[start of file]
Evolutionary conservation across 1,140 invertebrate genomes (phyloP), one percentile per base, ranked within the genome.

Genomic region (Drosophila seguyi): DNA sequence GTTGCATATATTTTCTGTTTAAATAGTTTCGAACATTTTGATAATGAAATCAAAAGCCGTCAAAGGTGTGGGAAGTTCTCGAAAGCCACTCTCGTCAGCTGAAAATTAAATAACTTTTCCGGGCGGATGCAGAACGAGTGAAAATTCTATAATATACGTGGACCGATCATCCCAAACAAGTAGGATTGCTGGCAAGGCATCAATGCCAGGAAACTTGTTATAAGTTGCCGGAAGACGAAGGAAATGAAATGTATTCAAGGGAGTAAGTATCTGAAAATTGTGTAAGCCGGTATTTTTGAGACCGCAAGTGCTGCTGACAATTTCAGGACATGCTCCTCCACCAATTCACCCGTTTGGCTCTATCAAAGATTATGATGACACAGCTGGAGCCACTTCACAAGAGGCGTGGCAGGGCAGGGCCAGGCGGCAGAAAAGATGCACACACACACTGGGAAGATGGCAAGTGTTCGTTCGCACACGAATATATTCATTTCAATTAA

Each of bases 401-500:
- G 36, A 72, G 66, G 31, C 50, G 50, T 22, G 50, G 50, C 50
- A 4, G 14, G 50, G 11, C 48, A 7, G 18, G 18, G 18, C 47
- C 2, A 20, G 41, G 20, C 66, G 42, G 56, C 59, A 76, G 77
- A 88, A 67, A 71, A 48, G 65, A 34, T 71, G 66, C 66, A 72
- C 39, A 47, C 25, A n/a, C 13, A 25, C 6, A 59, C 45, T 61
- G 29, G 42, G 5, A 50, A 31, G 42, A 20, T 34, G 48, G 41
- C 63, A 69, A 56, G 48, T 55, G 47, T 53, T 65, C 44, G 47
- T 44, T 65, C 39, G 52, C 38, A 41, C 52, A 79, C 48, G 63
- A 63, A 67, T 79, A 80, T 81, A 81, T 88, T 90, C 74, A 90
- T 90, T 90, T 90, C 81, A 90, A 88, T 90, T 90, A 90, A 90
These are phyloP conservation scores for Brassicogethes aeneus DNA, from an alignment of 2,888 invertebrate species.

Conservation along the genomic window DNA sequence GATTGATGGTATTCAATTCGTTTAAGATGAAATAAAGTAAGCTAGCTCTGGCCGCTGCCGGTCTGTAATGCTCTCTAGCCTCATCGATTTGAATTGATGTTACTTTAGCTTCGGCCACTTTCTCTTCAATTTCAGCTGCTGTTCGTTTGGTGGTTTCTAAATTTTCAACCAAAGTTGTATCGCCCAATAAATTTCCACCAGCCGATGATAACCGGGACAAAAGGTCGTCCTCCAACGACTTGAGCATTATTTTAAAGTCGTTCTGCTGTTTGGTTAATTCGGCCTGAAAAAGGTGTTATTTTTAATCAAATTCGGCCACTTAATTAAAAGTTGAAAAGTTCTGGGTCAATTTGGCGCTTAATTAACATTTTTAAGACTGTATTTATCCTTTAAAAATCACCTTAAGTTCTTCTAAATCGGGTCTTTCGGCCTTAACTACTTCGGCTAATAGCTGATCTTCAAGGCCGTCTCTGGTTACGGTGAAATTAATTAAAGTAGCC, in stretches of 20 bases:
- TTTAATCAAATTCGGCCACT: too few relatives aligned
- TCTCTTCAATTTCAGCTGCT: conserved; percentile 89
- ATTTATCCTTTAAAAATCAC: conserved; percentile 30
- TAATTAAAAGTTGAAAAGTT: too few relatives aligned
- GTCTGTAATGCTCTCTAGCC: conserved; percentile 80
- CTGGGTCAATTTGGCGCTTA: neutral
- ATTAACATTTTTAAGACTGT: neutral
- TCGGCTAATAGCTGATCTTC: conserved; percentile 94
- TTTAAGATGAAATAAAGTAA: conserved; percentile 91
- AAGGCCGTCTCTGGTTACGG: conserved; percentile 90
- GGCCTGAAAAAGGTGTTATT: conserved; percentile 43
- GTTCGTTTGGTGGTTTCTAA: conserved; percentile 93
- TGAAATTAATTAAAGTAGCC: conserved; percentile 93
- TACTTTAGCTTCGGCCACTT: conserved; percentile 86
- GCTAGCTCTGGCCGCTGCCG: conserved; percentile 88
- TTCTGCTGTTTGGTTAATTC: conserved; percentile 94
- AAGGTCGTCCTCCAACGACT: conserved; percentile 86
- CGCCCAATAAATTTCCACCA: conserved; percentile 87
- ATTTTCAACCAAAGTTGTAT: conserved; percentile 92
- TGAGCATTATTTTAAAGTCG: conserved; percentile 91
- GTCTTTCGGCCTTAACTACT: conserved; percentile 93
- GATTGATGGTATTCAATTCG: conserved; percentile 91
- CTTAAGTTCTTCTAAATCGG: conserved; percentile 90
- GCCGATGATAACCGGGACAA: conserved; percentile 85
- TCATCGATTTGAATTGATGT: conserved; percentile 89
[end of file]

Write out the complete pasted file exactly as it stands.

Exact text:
Evolutionary conservation across 1,140 invertebrate genomes (phyloP), one percentile per base, ranked within the genome.

Genomic region (Drosophila seguyi): DNA sequence GTTGCATATATTTTCTGTTTAAATAGTTTCGAACATTTTGATAATGAAATCAAAAGCCGTCAAAGGTGTGGGAAGTTCTCGAAAGCCACTCTCGTCAGCTGAAAATTAAATAACTTTTCCGGGCGGATGCAGAACGAGTGAAAATTCTATAATATACGTGGACCGATCATCCCAAACAAGTAGGATTGCTGGCAAGGCATCAATGCCAGGAAACTTGTTATAAGTTGCCGGAAGACGAAGGAAATGAAATGTATTCAAGGGAGTAAGTATCTGAAAATTGTGTAAGCCGGTATTTTTGAGACCGCAAGTGCTGCTGACAATTTCAGGACATGCTCCTCCACCAATTCACCCGTTTGGCTCTATCAAAGATTATGATGACACAGCTGGAGCCACTTCACAAGAGGCGTGGCAGGGCAGGGCCAGGCGGCAGAAAAGATGCACACACACACTGGGAAGATGGCAAGTGTTCGTTCGCACACGAATATATTCATTTCAATTAA

Each of bases 401-500:
- G 36, A 72, G 66, G 31, C 50, G 50, T 22, G 50, G 50, C 50
- A 4, G 14, G 50, G 11, C 48, A 7, G 18, G 18, G 18, C 47
- C 2, A 20, G 41, G 20, C 66, G 42, G 56, C 59, A 76, G 77
- A 88, A 67, A 71, A 48, G 65, A 34, T 71, G 66, C 66, A 72
- C 39, A 47, C 25, A n/a, C 13, A 25, C 6, A 59, C 45, T 61
- G 29, G 42, G 5, A 50, A 31, G 42, A 20, T 34, G 48, G 41
- C 63, A 69, A 56, G 48, T 55, G 47, T 53, T 65, C 44, G 47
- T 44, T 65, C 39, G 52, C 38, A 41, C 52, A 79, C 48, G 63
- A 63, A 67, T 79, A 80, T 81, A 81, T 88, T 90, C 74, A 90
- T 90, T 90, T 90, C 81, A 90, A 88, T 90, T 90, A 90, A 90
These are phyloP conservation scores for Brassicogethes aeneus DNA, from an alignment of 2,888 invertebrate species.

Conservation along the genomic window DNA sequence GATTGATGGTATTCAATTCGTTTAAGATGAAATAAAGTAAGCTAGCTCTGGCCGCTGCCGGTCTGTAATGCTCTCTAGCCTCATCGATTTGAATTGATGTTACTTTAGCTTCGGCCACTTTCTCTTCAATTTCAGCTGCTGTTCGTTTGGTGGTTTCTAAATTTTCAACCAAAGTTGTATCGCCCAATAAATTTCCACCAGCCGATGATAACCGGGACAAAAGGTCGTCCTCCAACGACTTGAGCATTATTTTAAAGTCGTTCTGCTGTTTGGTTAATTCGGCCTGAAAAAGGTGTTATTTTTAATCAAATTCGGCCACTTAATTAAAAGTTGAAAAGTTCTGGGTCAATTTGGCGCTTAATTAACATTTTTAAGACTGTATTTATCCTTTAAAAATCACCTTAAGTTCTTCTAAATCGGGTCTTTCGGCCTTAACTACTTCGGCTAATAGCTGATCTTCAAGGCCGTCTCTGGTTACGGTGAAATTAATTAAAGTAGCC, in stretches of 20 bases:
- TTTAATCAAATTCGGCCACT: too few relatives aligned
- TCTCTTCAATTTCAGCTGCT: conserved; percentile 89
- ATTTATCCTTTAAAAATCAC: conserved; percentile 30
- TAATTAAAAGTTGAAAAGTT: too few relatives aligned
- GTCTGTAATGCTCTCTAGCC: conserved; percentile 80
- CTGGGTCAATTTGGCGCTTA: neutral
- ATTAACATTTTTAAGACTGT: neutral
- TCGGCTAATAGCTGATCTTC: conserved; percentile 94
- TTTAAGATGAAATAAAGTAA: conserved; percentile 91
- AAGGCCGTCTCTGGTTACGG: conserved; percentile 90
- GGCCTGAAAAAGGTGTTATT: conserved; percentile 43
- GTTCGTTTGGTGGTTTCTAA: conserved; percentile 93
- TGAAATTAATTAAAGTAGCC: conserved; percentile 93
- TACTTTAGCTTCGGCCACTT: conserved; percentile 86
- GCTAGCTCTGGCCGCTGCCG: conserved; percentile 88
- TTCTGCTGTTTGGTTAATTC: conserved; percentile 94
- AAGGTCGTCCTCCAACGACT: conserved; percentile 86
- CGCCCAATAAATTTCCACCA: conserved; percentile 87
- ATTTTCAACCAAAGTTGTAT: conserved; percentile 92
- TGAGCATTATTTTAAAGTCG: conserved; percentile 91
- GTCTTTCGGCCTTAACTACT: conserved; percentile 93
- GATTGATGGTATTCAATTCG: conserved; percentile 91
- CTTAAGTTCTTCTAAATCGG: conserved; percentile 90
- GCCGATGATAACCGGGACAA: conserved; percentile 85
- TCATCGATTTGAATTGATGT: conserved; percentile 89